Page 18 - MODUS NEWS 02
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The B Tower is located in the center of Rotterdam, immediately adjacent
to the Bijenkorf department store designed by Marcel Breuer in the late 1950s. Because of its commercial context, the site below Bijenkorf’s roofline is to be fully occupied, while above it, just 30 percent of the lot toward
the sunken shopping mall, Beurstraverse, has been released to build a high-rise tower. In order to avoid splitting the project into a basement and a tower, the design stacks three volumes of similar height. The ground
level contains a clothing store, The Sting, and a car parking facility; the two upper levels contain apartments.
Accordingly, the entrance to the store faces the pedestrian precinct, whereas the private and service parts of the building can be accessed from the side road. The minimized core of the high-rise can access up to six apartments per floor so as to keep up with changing market demands. The shifting of volumes in and out of alignment defines two areas of different depth in relation to the central circulation, resulting in two principal layouts for the apartments. In the less-deep ones, the bathroom gives a view of the city.
Analogous to Breuer’s building, the façade is not related to the separate levels but to the respective volumes. The skin, which consists of alternating glazed and aluminum panels, is an extrusion of the bottom plan. A series of cantilevered balconies clustered in a few lines takes care of the larger scale.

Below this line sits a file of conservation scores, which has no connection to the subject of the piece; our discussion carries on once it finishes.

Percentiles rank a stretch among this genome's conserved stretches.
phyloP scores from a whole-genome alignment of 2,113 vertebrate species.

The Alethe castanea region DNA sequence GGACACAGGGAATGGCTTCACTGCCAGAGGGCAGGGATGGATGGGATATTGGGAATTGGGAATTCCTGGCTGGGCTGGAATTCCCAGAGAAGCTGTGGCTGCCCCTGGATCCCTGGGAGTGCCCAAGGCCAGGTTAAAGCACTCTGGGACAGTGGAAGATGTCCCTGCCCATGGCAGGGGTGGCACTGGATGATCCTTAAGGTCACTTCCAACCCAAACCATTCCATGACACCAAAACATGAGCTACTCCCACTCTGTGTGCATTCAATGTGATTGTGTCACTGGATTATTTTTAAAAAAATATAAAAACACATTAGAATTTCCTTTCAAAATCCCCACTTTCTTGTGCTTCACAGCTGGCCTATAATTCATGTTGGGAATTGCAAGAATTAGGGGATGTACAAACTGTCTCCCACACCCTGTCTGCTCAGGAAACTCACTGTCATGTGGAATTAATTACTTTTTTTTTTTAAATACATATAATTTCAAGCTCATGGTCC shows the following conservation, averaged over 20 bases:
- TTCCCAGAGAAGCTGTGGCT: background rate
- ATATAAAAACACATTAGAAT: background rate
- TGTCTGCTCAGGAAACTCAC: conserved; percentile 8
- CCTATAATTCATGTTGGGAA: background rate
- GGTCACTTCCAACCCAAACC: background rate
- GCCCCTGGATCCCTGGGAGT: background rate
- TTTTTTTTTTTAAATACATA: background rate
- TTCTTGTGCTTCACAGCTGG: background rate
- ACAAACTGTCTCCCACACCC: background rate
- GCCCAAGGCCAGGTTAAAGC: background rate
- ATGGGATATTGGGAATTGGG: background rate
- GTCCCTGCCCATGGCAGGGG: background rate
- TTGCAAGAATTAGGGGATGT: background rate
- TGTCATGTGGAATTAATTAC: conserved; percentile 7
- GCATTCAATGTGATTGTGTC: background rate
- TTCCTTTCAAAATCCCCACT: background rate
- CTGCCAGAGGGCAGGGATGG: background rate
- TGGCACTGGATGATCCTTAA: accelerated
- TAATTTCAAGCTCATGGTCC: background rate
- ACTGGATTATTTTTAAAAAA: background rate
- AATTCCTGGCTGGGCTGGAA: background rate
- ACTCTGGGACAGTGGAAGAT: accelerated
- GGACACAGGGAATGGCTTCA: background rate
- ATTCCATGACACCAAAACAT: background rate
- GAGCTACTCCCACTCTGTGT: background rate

Currently under construction, the new Allianz Suisse Headquarters complex consists of a high-rise, as well as a five-story, mixed-use building. It defines the edges of the block within the contours defined by an urban plan set by Vittorio Lampugnani. Both buildings are connected to each other through a series of bridges, enabling the various office, dining, and retail facilities to interact effortlessly.
Literally taking the concept of “interiority,” the buildings produce a spatial, programmatic, and atmospheric variety within. The pure layering of floors is broken through a series of voids that link individual floors both visually and physically. These voids create shortcuts between floors using open stairways, producing new and unexpected visual and spatial relations. Because these voids were planned as an option in the structure, the buildings become more adaptable to individual use, and create the possibility of a more vertical rental arrangement for the respective tenants.
At the same time, the diversity enables different atmospheres within a homogeneous frame. The lobby, similar to a hotel reception area, can be used for different activities. It could, for instance, become a foyer for a lecture hosted by the local university and held in the auditorium. A multitude of conditions were developed that allow flexible working and lounge areas to be situated next to individual workstations for informal working.
Structural glazing, partially printed using silkscreen techniques, envelops both buildings. A silver curtain acts as sun protection within the façade void by means of a central control; the building envelope can thus react to changing light conditions. Structural elements were, when possible, integrated into other building components to secure a high grade of flexibility in support-free areas.

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